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Natalie Whitford Uhl

From Wikipedia, the free encyclopedia

Natalie Whitford Uhl
Born
Natalie B. Whitford

1919[1]
DiedMarch 28, 2017(2017-03-28) (aged 97–98)[2]
Georgia, USA[3]
CitizenshipUnited States of America
Alma materRhode Island State College, Cornell University[2]
Spouse(s)Charles H. Uhl[3]
Scientific career
FieldsBotany Palms
InstitutionsL. H. Bailey Hortorium Herbarium[2]
Author abbrev. (botany)N.W.Uhl

Natalie Whitford Uhl (1919–2017) was an American botanist[1] who specialised in palms.[2]

The eldest of three sisters, she grew up on a farm in Rhode Island.[4] She graduated B.S in 1940 from Rhode Island State College, publishing two papers on general plant morphology with Vernon Cheadle, her senior year advisor, the same year.[4][5][6] In 1940 she went to Cornell University,[4] earning her M.S. in 1943,[2] and her Ph.D. in 1947.[2][7] While at Cornell, she met and married her husband, Charles Uhl, abandoning botany to start a family.[8]

Her work with palms began in 1963,[2] when she returned to Cornell to work with Harold E. Moore, who was also the chief editor of Principes, the journal which later became Palms.[8][9] She published her first article as sole author in 1966, on palm inflorescence morphology.[10] In 1978, she and John Dransfield became associate editors of Principes, and co-editors in 1980 with the death of Moore.[8] She continued to co-edit it until 2000.[2]

In 2002, she won the Asa Gray award,[4][11] awarded by the American Society of Plant Taxonomists "for outstanding accomplishments pertinent to the goals of the society".[11]

Published names

As a taxonomist, Uhl described twelve new species, all of them in conjunction with other palm taxonomists. She first described two species in conjunction with Dransfield in 1984; the two described another species two years later.[12] She published nine new species in 1990, in conjunction with Donald Robert Hodel -these are all southern Central American dwarf palms in the genus Chamaedorea.[12][13] Along with Dransfield, and in one case Anthony Kyle Irvine, she also published a handful of recombinations, notably moving the monotypic African Wissmannia carinensis to the East Asian and Australian Livistona. After the publication of their 1983 book Genera Palmarum, she and Dransfield formally described a number of the new infrageneric taxa proposed in it in a 1986 article.[12] She is also credited as part of a large team which sequenced genetic code across the Arecaceae, and in 2005 created a few higher taxa to reclassify the infrageneric taxonomy.[12][14]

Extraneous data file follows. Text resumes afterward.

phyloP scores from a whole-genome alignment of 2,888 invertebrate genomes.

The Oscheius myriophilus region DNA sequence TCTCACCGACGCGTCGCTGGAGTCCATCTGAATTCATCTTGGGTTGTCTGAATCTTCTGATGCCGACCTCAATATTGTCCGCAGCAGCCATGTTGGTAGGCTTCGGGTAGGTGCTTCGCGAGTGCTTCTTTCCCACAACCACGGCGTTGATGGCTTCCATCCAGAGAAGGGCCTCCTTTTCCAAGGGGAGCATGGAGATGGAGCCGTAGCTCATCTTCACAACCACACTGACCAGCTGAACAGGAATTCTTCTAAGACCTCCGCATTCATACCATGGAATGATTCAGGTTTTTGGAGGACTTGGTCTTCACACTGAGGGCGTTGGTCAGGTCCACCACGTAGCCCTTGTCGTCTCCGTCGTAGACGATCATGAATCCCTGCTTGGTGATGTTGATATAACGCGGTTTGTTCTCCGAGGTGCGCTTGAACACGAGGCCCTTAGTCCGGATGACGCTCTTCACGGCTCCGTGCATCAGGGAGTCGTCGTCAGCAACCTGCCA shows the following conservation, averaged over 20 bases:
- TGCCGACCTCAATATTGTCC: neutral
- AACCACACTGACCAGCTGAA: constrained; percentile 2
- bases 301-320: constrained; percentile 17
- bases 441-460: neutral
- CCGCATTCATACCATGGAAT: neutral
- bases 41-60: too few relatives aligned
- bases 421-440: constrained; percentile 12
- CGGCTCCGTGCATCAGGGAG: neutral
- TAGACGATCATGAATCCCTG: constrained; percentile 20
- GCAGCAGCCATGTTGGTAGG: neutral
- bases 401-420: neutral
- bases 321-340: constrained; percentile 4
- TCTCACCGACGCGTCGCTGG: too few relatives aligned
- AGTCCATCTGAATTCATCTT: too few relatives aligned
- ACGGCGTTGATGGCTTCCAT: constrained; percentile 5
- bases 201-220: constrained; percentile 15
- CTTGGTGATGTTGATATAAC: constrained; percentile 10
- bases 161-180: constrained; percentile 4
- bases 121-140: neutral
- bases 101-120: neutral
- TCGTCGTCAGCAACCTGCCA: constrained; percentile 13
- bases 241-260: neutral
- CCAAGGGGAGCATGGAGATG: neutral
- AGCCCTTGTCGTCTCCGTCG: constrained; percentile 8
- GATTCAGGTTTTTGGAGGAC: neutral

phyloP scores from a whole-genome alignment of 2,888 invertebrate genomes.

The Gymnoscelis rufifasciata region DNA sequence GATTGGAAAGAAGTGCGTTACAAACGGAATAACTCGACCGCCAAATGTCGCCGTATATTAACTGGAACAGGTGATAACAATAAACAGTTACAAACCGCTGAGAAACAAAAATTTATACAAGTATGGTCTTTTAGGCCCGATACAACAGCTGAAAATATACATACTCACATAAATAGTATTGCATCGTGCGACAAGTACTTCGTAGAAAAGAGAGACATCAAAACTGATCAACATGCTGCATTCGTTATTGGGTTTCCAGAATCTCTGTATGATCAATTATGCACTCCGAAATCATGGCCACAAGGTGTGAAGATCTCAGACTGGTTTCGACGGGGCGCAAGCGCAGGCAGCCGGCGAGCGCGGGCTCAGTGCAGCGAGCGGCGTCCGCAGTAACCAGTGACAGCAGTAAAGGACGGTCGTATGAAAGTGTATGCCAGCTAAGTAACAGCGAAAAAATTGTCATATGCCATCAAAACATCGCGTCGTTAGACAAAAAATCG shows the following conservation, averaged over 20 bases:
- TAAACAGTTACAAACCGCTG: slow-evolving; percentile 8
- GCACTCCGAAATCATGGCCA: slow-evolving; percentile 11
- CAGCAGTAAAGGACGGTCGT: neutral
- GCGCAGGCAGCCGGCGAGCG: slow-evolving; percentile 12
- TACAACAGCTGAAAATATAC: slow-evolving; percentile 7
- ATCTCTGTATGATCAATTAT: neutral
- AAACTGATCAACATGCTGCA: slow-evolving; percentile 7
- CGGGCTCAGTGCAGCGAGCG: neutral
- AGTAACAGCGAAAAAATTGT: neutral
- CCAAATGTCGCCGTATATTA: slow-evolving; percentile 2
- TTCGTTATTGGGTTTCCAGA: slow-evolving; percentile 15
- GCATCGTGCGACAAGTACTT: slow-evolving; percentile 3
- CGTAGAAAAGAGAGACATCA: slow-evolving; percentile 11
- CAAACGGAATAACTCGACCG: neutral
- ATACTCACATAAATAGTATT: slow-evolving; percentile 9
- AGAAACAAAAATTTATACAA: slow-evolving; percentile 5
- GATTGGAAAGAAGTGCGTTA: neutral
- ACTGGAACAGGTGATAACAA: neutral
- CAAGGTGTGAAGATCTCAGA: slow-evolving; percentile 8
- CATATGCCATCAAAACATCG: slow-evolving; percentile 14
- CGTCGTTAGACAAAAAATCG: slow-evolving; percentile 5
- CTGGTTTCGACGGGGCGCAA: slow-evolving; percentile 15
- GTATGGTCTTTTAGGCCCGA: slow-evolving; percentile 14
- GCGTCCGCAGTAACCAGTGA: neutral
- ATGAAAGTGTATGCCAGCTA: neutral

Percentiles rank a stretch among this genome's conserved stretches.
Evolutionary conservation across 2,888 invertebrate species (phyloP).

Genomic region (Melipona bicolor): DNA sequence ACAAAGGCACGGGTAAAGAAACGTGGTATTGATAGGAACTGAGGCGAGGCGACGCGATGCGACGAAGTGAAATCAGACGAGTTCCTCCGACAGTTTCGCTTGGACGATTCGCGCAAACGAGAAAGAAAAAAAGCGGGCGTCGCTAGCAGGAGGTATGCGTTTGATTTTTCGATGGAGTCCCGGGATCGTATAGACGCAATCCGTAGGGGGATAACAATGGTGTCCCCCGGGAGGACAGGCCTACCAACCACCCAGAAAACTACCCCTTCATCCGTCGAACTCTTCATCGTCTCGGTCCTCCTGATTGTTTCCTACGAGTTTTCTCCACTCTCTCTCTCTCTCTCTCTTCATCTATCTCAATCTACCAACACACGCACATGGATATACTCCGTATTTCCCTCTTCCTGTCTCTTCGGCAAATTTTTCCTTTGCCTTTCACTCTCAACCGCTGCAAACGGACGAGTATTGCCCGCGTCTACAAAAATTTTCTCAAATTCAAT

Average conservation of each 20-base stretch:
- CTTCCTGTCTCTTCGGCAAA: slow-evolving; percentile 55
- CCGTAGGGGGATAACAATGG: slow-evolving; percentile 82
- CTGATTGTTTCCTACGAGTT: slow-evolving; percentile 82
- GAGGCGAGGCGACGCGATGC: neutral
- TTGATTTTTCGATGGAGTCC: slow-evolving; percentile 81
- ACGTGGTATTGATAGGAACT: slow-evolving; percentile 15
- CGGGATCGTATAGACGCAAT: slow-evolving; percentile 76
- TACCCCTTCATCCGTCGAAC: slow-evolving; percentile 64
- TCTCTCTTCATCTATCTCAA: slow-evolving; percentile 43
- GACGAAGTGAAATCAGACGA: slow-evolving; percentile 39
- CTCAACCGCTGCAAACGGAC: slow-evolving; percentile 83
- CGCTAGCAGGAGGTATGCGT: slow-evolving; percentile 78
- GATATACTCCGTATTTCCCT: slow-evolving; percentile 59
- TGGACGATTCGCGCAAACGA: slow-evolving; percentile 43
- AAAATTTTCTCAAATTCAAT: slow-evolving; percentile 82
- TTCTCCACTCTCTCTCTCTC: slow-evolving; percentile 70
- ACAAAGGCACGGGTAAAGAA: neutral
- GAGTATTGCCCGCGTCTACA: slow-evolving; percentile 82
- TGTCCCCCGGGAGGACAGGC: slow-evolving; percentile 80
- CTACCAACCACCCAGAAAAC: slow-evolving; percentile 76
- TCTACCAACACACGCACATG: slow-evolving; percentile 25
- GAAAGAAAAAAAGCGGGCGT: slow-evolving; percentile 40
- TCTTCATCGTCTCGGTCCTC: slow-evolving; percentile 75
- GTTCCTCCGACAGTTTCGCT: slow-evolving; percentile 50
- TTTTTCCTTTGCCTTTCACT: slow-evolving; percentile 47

• Halmoorea trispatha J.Dransf. & N.W.Uhl (1984)
  • Marojejya darianii J.Dransf. & N.W.Uhl (1984)
  • Ravenea moorei J.Dransf. & N.W.Uhl (1986)
  • Chamaedorea correae Hodel & N.W.Uhl (1990)
  • Chamaedorea guntheriana Hodel & N.W.Uhl (1990)
  • Chamaedorea palmeriana Hodel & N.W.Uhl (1990)
  • Chamaedorea pedunculata Hodel & N.W.Uhl (1990)
  • Chamaedorea robertii Hodel & N.W.Uhl (1990)
  • Chamaedorea sullivaniorum Hodel & N.W.Uhl (1990)
  • Chamaedorea undulatifolia Hodel & N.W.Uhl (1990)
  • Chamaedorea vistae Hodel & N.W.Uhl (1990)
  • Chamaedorea whitelockiana Hodel & N.W.Uhl (1990)

Selected works

  • Moore, H.E.Jr. & Uhl, N.W. (1984). The indigenous palms of New Caledonia. Lawai, Kauai, Hawaii, Pacific Tropical Botanical Garden.
  • Dransfield, J., Uhl, N.W., et. al. (2008). Genera Palmarum: evolution and classification of palms. Second edition. Kew Publishing.

The standard author abbreviation N.W.Uhl is used to indicate this person as the author when citing a botanical name.[15]

References

  1. ^ a b IPNI: Natalie Whitford Uhl The International Plant Name Index. Retrieved 13 March 2019.
  2. ^ a b c d e f g h "Natalie Whitford Uhl, L. H. Bailey Hortorium Professor Emerita and palm authority, dies at 98". Blogs:Cornall University. Retrieved 13 March 2019.
  3. ^ a b Cornell Chronicle: Natalie Uhl renowned palm expert dies, at 97. (Matt Hayes, Magdalen Lindeberg, April 3, 2017)
  4. ^ a b c d Luckow, M. (2003) "Natalie Whitford Uhl—Recipient of the 2002 Asa Gray Award," Systematic Botany 28(1) doi:10.1043/0363-6445-28.1.1
  5. ^ Cheadle, V.I. & Whitford, N.B. (1940) Notes on the occurrence and general structure of sieve tubes in the Monocotyledoneae. American Journal of Botany: 27 (Supplement to 19), 2s
  6. ^ Cheadle, V.I.; Whitford, N.B. (1941). "Observations on the Phloem in the Monocotyledoneae. I. The Occurrence and Phylogenetic Specialization in Structure of the Sieve Tubes in the Metaphloem". American Journal of Botany. 28 (8): 623–627. doi:10.1002/j.1537-2197.1941.tb10986.x. ISSN 0002-9122.
  7. ^ Whitford, N.B. (1947) Studies in the floral morphology and anatomy of certain members of the Helobiae. Thesis QK82 1947 U31 (doctoral thesis) Cornell, Ithaca, N.Y.
  8. ^ a b c Kurth, D.J. (2000) Natalie Uhl: A Portrait of a Scientist. Palms, 44(1):34-36.
  9. ^ Uhl, N.W.; Moore, H.E. (1971). "The Palm Gynoecium". American Journal of Botany. 58 (10): 945–992. doi:10.1002/j.1537-2197.1971.tb10050.x. ISSN 0002-9122.
  10. ^ Uhl, Natalie W. (1966). "Morphology and Anatomy of the Inflorescence Axis and Flowers of a New Palm, Aristeyera Spicata". Journal of the Arnold Arboretum. 47 (1): 9–22. JSTOR 43781549.
  11. ^ a b ASPT awards, American Society of Plant Taxonomists. Retrieved 13 March 2019.
  12. ^ a b c d "Plants authored by N.W.Uhl". The International Plant Name Index. Retrieved 13 March 2019.
  13. ^ Hodel, D.R. & Uhl, N.W. (1990) New species of Chamaedorea from Costa Rica and Panama. Principes, 34, 120-133
  14. ^ Dransfield, John; Uhl, Natalie W.; Asmussen, Conny B.; Baker, William J.; Harley, Madeline M.; Lewis, Carl E. (2005). "A New Phylogenetic Classification of the Palm Family, Arecaceae". Kew Bulletin. 60 (4): 559–569. JSTOR 25070242.
  15. ^ IPNI.  N.W.Uhl.
This page was last edited on 28 April 2021, at 00:52
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